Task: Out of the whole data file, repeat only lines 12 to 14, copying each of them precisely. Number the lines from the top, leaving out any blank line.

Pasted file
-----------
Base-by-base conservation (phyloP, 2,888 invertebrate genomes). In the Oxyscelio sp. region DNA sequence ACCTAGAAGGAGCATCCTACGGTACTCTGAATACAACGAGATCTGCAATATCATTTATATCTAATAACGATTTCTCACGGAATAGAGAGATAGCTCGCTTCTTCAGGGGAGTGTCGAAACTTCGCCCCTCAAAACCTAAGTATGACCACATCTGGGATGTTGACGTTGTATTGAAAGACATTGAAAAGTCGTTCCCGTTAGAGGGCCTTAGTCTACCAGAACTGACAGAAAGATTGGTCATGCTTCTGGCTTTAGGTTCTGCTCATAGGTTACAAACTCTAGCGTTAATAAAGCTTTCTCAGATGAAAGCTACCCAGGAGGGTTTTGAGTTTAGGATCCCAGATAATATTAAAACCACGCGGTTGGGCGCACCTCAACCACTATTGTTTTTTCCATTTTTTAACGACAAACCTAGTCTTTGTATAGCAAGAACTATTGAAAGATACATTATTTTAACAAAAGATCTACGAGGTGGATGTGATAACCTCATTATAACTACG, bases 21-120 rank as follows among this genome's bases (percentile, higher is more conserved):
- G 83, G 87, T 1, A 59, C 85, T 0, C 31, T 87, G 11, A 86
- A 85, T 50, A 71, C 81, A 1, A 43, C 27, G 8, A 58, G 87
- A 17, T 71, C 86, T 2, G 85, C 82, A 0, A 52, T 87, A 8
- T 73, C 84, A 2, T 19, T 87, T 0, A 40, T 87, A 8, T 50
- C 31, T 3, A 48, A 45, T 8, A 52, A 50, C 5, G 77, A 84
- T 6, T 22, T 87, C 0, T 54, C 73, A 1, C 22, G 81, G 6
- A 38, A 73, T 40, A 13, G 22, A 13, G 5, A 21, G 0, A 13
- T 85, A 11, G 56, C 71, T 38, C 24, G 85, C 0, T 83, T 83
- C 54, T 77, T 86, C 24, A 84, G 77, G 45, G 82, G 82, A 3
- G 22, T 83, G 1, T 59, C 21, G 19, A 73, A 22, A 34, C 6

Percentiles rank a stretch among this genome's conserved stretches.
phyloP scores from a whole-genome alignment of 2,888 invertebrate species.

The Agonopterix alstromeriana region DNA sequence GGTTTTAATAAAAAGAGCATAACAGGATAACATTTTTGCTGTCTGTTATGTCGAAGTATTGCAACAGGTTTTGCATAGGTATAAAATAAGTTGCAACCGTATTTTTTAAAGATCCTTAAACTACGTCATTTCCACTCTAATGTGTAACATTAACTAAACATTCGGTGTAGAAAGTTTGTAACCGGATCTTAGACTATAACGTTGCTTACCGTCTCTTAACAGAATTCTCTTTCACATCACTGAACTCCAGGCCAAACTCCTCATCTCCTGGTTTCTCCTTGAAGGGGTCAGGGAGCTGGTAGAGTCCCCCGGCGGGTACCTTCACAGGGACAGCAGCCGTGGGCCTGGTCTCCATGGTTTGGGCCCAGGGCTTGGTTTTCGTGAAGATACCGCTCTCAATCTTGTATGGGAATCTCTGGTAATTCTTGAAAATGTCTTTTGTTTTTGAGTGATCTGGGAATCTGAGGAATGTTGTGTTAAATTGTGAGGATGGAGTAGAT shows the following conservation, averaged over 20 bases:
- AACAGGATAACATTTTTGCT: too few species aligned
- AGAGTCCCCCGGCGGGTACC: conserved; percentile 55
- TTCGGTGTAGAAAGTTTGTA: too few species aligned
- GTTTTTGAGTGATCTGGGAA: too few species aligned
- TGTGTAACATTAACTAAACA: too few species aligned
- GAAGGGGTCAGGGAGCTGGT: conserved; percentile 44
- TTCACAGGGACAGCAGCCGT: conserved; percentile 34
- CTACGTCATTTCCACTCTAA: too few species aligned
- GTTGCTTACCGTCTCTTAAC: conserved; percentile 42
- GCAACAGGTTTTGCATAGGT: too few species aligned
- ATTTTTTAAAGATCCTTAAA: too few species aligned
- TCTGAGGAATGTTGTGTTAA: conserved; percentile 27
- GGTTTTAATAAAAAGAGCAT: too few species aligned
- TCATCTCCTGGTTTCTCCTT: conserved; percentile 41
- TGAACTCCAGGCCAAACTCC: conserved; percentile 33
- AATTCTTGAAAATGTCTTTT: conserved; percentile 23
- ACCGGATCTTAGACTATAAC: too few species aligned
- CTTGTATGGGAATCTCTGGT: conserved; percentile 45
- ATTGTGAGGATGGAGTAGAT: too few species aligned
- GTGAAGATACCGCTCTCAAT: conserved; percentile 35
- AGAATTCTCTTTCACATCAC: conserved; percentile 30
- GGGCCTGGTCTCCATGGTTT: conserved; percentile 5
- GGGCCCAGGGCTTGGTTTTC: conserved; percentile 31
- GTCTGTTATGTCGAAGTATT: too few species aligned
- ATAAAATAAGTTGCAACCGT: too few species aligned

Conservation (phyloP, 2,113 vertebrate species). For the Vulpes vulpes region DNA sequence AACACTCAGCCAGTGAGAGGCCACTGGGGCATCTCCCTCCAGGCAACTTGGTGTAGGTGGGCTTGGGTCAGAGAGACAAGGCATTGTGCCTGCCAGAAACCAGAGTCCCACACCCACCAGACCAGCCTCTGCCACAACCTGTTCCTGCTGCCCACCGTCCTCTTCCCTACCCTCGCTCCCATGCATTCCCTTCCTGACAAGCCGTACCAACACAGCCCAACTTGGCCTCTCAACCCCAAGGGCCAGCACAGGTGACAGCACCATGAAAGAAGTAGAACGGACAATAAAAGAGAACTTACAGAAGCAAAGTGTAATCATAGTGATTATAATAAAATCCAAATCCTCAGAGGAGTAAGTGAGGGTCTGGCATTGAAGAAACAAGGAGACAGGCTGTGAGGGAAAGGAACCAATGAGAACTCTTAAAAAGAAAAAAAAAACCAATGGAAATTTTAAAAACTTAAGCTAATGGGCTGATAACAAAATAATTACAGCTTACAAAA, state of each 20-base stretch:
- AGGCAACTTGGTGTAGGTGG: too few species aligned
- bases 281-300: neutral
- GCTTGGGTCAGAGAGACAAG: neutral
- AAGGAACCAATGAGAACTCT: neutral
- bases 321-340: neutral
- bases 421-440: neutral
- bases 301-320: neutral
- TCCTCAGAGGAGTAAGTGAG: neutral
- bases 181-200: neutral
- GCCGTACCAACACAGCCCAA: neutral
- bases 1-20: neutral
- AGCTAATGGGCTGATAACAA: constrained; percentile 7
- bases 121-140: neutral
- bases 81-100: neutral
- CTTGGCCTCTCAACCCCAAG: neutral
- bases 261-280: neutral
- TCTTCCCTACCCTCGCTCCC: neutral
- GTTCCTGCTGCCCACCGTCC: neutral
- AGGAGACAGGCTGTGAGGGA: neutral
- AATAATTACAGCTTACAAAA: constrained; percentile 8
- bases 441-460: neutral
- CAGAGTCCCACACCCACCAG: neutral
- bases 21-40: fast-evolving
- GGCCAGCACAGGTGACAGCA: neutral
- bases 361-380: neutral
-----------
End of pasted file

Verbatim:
Percentiles rank a stretch among this genome's conserved stretches.
phyloP scores from a whole-genome alignment of 2,888 invertebrate species.

The Agonopterix alstromeriana region DNA sequence GGTTTTAATAAAAAGAGCATAACAGGATAACATTTTTGCTGTCTGTTATGTCGAAGTATTGCAACAGGTTTTGCATAGGTATAAAATAAGTTGCAACCGTATTTTTTAAAGATCCTTAAACTACGTCATTTCCACTCTAATGTGTAACATTAACTAAACATTCGGTGTAGAAAGTTTGTAACCGGATCTTAGACTATAACGTTGCTTACCGTCTCTTAACAGAATTCTCTTTCACATCACTGAACTCCAGGCCAAACTCCTCATCTCCTGGTTTCTCCTTGAAGGGGTCAGGGAGCTGGTAGAGTCCCCCGGCGGGTACCTTCACAGGGACAGCAGCCGTGGGCCTGGTCTCCATGGTTTGGGCCCAGGGCTTGGTTTTCGTGAAGATACCGCTCTCAATCTTGTATGGGAATCTCTGGTAATTCTTGAAAATGTCTTTTGTTTTTGAGTGATCTGGGAATCTGAGGAATGTTGTGTTAAATTGTGAGGATGGAGTAGAT shows the following conservation, averaged over 20 bases: